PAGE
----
Suggestions for Future Reforms Economic Financial Phenomenon in China
The future financial and economic reforms should be directed towards the liberalization of financial and economic matters as globalization takes effect in many countries. Future studies need to encourage China’s successful Private Sector transformation to better alternative methods in the state deficiency and listed sectors As suggested by Lee (2015), it is imperative that future explorations on financial opening, liberalization and globalization conducted to visualize proficient financial adjustments that include changes in financial systems, handling a crisis, and alterations in the legal functions. It is equally important to implement better legislative policies that strengthen the pillars of financial and juridical systems construction such as education, information systems, money control, the legal environment, and support market systems. As a populous nation, there is a need to have reforms in areas including social welfare, housing, insurance, employment policies and the state-owned enterprises, which affect the financial system. These will be achieved through initiating favorable determinant areas that include taxation, foreign investment policy, exit policy, power to make decisions, and decentralization thereby ensuring credibility and disclosure of vital information connect economic growth, finance, and legal systems. It is expected that the reforms will be pragmatic due to the obvious basis of experimentation of rather than the use of ideology in China, but adopting a more rapid and privatized system that leases operation of the state-owned assets (Lee, 2015). Consequently, the move will promote efficiency for the enterprises and allow or encourage the development of other non-state and foreign sectors that highly account for china’s economic growth.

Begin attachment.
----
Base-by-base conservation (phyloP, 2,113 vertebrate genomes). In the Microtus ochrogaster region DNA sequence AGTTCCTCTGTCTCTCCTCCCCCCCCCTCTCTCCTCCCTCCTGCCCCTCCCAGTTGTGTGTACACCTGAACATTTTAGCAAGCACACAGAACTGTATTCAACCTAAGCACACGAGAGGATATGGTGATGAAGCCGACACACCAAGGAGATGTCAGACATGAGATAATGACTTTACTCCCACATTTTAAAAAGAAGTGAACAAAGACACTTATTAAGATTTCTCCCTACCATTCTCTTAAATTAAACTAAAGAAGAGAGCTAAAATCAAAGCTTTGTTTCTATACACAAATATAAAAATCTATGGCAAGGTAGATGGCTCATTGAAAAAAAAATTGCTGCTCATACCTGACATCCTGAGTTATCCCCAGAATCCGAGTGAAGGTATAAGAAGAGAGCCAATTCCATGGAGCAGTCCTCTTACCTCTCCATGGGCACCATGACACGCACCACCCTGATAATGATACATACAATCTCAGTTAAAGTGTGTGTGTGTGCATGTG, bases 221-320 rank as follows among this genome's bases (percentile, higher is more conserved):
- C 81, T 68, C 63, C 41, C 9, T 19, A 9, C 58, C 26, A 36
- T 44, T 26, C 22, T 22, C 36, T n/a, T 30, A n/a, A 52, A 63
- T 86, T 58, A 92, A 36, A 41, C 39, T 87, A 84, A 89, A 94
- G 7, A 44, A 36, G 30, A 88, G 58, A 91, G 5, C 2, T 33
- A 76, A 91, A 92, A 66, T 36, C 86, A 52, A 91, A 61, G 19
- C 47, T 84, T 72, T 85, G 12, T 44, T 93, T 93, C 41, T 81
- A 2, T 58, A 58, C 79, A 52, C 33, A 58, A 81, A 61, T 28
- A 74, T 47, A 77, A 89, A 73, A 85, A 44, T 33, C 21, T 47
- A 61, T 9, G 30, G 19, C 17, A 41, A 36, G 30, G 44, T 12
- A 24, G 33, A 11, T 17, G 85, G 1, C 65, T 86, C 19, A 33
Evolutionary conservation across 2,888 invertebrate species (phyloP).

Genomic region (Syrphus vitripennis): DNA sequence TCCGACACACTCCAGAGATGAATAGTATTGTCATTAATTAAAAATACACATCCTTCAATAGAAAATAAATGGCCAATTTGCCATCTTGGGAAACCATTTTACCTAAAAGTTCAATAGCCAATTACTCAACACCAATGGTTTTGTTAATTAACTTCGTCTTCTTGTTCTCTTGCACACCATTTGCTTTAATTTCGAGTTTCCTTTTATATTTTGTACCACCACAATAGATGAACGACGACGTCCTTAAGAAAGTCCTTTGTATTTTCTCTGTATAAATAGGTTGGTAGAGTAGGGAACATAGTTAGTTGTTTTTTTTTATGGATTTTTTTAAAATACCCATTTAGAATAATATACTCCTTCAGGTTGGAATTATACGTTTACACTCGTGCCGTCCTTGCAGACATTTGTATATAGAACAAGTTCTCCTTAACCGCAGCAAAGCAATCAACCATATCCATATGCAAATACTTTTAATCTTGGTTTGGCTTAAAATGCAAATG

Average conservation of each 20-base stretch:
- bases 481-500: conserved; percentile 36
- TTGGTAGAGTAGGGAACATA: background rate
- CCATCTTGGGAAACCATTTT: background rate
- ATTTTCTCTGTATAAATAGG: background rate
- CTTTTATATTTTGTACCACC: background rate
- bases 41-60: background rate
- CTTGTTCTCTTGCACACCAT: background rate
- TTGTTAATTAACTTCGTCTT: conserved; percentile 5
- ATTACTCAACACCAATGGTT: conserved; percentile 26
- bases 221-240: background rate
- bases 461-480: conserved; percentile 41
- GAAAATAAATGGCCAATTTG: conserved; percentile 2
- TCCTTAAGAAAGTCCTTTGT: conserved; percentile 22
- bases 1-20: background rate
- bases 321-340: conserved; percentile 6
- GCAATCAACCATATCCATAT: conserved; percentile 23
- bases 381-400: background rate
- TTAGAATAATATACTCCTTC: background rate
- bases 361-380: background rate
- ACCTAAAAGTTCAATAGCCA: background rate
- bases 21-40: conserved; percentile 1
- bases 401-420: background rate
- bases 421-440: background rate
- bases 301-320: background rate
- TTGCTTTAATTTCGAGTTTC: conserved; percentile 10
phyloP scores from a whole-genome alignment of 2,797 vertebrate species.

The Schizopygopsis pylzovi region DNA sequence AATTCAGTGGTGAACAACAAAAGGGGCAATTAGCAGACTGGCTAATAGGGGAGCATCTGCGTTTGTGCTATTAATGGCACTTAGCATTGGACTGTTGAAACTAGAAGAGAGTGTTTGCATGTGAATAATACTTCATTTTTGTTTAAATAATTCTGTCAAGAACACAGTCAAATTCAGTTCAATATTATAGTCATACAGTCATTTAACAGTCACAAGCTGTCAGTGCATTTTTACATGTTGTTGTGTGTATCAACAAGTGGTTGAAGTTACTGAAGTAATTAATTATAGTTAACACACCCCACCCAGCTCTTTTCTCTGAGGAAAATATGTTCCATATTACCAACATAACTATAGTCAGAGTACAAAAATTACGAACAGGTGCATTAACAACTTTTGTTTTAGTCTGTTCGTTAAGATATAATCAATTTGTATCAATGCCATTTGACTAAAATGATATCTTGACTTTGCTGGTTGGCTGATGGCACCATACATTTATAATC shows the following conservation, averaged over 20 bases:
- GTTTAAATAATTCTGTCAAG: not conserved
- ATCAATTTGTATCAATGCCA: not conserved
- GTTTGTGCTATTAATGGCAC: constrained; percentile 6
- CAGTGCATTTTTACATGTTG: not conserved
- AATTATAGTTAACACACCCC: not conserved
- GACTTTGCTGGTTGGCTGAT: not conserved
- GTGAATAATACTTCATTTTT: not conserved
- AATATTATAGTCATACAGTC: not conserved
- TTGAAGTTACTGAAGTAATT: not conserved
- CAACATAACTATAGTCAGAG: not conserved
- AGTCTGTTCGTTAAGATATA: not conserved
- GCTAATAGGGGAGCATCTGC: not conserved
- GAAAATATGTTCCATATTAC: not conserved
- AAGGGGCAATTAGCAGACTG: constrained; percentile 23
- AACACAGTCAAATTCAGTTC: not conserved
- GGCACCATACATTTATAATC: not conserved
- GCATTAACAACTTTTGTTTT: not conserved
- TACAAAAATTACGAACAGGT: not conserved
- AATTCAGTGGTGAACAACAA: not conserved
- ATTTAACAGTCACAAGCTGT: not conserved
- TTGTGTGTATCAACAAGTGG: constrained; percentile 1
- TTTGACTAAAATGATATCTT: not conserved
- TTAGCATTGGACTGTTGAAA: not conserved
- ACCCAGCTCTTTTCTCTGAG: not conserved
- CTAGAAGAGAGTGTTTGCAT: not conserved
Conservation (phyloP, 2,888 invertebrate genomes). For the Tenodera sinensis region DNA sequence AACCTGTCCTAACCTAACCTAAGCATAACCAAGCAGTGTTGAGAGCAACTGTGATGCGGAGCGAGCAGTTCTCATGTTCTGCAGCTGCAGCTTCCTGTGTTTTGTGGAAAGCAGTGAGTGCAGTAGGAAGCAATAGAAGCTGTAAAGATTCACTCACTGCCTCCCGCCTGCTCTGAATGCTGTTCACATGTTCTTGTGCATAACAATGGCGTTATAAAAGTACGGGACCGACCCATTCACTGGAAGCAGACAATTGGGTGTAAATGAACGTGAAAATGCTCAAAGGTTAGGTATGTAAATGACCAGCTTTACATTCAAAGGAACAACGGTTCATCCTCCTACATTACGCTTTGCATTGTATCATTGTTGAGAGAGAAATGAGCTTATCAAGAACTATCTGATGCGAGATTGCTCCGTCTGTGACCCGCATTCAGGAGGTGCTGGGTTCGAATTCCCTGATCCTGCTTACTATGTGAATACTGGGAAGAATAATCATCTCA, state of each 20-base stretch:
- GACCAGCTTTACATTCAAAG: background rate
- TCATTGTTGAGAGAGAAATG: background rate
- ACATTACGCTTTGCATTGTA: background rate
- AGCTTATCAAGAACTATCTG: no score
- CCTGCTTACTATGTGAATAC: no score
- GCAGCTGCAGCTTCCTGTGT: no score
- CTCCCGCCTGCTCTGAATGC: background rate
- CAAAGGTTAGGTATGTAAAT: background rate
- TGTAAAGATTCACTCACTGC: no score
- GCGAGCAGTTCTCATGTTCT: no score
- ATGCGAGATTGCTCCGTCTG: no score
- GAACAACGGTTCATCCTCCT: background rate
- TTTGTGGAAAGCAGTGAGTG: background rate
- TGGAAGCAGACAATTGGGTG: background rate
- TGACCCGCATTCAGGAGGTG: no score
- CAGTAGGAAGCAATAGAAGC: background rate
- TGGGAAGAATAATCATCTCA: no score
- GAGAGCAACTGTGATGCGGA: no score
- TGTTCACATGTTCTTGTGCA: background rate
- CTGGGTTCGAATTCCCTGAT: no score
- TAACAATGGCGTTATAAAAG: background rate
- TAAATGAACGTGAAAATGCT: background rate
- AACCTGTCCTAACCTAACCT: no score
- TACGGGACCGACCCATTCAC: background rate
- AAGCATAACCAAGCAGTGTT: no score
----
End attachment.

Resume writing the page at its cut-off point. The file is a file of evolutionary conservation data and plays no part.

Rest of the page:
Allen, F., Qian, J., & Qian, M. (2005). Law, finance, and economic growth in China. Journal of financial economics, 77(1), 57-116
Bruton, G. D., & Ahlstrom, D. (2003). An institutional view of China’s venture capital industry: Explaining the differences between China and the West. Journal of Business Venturing, 18(2), 233-259
Lee, K. (2015). Firm Size and Economic Growth in China. Journal of International and Area Studies, 22(1), 93-112. Retrieved October 27, 2016, from http://www.jstor.org/stable/10.2307/43490282?ref=search-gateway:02e1467df7209097e69d2cd074664c2f
Liang, Q., & Teng, J. (2006). Financial development and economic growth: Evidence from China. China Economic Review, 17(4), 395-411. doi:10.1016/j.chieco.2005.09.003